Double-height rooms, curved windows, dark nooks and botanical prints plastered from wall-to-wall; the living spaces in which we reside have a profound impact on our wellbeing. From relaxation to productivity, energy levels to quality of sleep; the sounds, shapes and textures which graze our touch and feast in our ears can have lasting effects.

Neuroarchitecture, a word relatively new to the design world, is filtering into the infrastructures all around us. Hospitals whose spaces can better aid healing, circular childcare settings that emit the feeling of safety and workplaces where distraction is minimized while collaboration encouraged. When it comes to homes, neuroscience also plays its part. Whether designed to harness nature’s soothing qualities or create dark corners which invite privacy, our habitats tell both stories of what has been and what is yet to come.

It was Steven Holl, FAIA (Fellow of the American Institute of Architects) who said, “We shape our buildings; thereafter they shape us.” And so here we explore eight properties which stir the soul with purposeful design.


Clad in larch from the surrounding estate, both inside and out, the masterminds behind this wildly grown-up self-catering treehouse have designed it so that guests feel like a bird at roost. An open-plan living area with wraparound windows looking into the trees brings guests together, while the bedrooms serve as cosy retreats into dreams. Light-filled and at one with the seasons, this unique Devon home is as peaceful as it is inspiring.


Celestial, Romanesque, playful and surprising; Cadence stands as an unexpected journey through the owner and architect’s life. Its red bricks and stepped exterior contrasts with the green and pleasant West Sussex countryside; inside, its silky concrete hides secret staircases and reading nooks, family spaces giving way to large, Venetian hallways. Blurring fantasy and reality, this RIBA award-winning home in the South Downs National Park is not to be missed.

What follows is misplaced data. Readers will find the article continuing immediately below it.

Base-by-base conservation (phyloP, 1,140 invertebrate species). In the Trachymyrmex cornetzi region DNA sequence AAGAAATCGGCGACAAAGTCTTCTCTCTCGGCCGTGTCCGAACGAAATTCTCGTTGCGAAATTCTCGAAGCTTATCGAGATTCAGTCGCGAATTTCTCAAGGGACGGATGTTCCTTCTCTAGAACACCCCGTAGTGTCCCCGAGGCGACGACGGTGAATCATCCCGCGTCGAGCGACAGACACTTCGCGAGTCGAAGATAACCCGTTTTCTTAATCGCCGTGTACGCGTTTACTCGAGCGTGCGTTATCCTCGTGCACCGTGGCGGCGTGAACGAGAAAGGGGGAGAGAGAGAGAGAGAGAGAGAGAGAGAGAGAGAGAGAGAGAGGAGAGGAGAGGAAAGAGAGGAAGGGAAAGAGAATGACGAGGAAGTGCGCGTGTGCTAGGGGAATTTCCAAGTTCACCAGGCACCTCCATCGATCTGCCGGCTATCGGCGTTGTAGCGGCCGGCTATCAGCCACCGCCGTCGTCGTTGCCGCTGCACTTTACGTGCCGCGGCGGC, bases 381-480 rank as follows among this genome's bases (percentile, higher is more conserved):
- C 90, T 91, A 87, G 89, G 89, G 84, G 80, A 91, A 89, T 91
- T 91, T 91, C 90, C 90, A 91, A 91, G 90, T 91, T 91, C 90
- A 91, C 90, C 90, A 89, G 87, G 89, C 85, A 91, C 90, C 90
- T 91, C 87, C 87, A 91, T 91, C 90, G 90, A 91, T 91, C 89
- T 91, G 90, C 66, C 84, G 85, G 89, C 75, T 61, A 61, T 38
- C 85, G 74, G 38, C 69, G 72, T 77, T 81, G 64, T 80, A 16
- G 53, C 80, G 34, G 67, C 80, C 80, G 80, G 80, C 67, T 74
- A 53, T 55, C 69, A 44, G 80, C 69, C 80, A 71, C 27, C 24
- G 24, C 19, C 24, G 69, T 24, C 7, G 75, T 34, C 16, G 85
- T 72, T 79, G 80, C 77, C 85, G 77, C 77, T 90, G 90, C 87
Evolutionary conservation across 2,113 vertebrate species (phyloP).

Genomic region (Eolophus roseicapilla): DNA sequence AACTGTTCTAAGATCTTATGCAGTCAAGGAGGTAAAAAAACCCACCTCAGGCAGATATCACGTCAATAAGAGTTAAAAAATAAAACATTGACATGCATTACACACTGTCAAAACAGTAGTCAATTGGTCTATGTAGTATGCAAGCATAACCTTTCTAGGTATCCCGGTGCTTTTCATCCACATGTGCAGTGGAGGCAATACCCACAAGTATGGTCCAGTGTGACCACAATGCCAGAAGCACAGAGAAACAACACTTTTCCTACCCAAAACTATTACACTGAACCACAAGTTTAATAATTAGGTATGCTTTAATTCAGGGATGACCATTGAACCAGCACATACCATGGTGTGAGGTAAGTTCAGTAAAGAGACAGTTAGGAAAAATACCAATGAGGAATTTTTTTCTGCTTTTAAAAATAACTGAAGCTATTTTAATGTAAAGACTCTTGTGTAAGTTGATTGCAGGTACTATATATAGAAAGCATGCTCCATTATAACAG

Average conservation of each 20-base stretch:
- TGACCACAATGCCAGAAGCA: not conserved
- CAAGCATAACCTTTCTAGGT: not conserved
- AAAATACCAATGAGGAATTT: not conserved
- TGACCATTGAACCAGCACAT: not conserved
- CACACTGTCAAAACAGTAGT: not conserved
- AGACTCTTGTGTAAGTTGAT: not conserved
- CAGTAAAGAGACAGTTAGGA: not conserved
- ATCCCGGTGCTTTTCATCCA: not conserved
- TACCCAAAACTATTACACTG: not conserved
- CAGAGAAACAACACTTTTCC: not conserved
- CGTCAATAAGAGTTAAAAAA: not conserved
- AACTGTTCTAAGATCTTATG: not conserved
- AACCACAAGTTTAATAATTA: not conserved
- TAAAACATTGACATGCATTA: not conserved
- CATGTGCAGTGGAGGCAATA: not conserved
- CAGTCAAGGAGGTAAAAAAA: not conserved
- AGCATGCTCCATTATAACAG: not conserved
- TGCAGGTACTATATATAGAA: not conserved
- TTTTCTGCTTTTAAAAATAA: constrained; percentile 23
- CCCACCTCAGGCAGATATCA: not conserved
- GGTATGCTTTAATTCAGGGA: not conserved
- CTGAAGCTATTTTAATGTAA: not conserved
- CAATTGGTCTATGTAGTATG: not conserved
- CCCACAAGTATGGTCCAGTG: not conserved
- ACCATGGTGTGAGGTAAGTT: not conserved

Gaia Farmhouse

Green for the surrounding fells, grey for the Lake District’s weathered stones and burnt amber for the autumnal bracken which covers the National Park in a fiery blanket from September until the first snow; Gaia Farmhouse’s interiors reflect the illustrious landscape in which it sits with such grace, it’s as much a part of it as the ground itself.


Enveloped in big Scottish skies and at one with the eagles which soar above, Solas’ enormous windows look out across the Isle of Harris’ paradisiacal Luskentyre Beach. Inside this modern retreat, cool minimalism and a monochrome colour scheme give a sense of true wellness, which is only enhanced by the separate spa building (including sauna, hot tub and yoga deck) accessed via an external bridge, best enjoyed when the Northern Lights are dancing overhead.


Reigniting the artist within, Rhapsody’s wonky timber beams, daring interiors and garden bursting with sculptures swoops guests out of the real world and into the closest thing to Wonderland that can be found. Here, reality seems a lifetime away; what more could one want than true, unabashed escapism just an hour from London?

Gulliver's Hall

Classic but with a dash of English eccentricity thrown in, Gulliver’s Hall wraps guests in sumptuous comfort. A truly nourishing Cotswold home that invites all who walk through its doors to truly relax. Ancestral stories weave themselves through the farmhouse’s foundations while bright colours, bold prints and a spa ensure entertainment and relaxation perfectly intertwine. This is a home that will inspire joy in each and every visitor who steps through the door.

The Glasshouse

Built from materials sourced from the surrounding land, The Glasshouse offers families a wholesome escape into the Welsh wilderness, perched right on the banks of the River Teifi, not far from Cardigan. Rushing clouds and the meandering estuary collide outside the house’s huge apex windows; inside it’s all light and organic to reflect the ever-changing scenery outside.

The Lost Music Hall

Created by a London dandy as both a party house and a place to retreat from the world, The Lost Music Hall’s high ceilings, wood panelling and sprawling gardens invoke lofty feelings of inspiration and calm in equal measure. A house designed with good times in mind, there is plenty of space for gathering with family and friends beside the pool or for relaxed suppers in the grand old music room.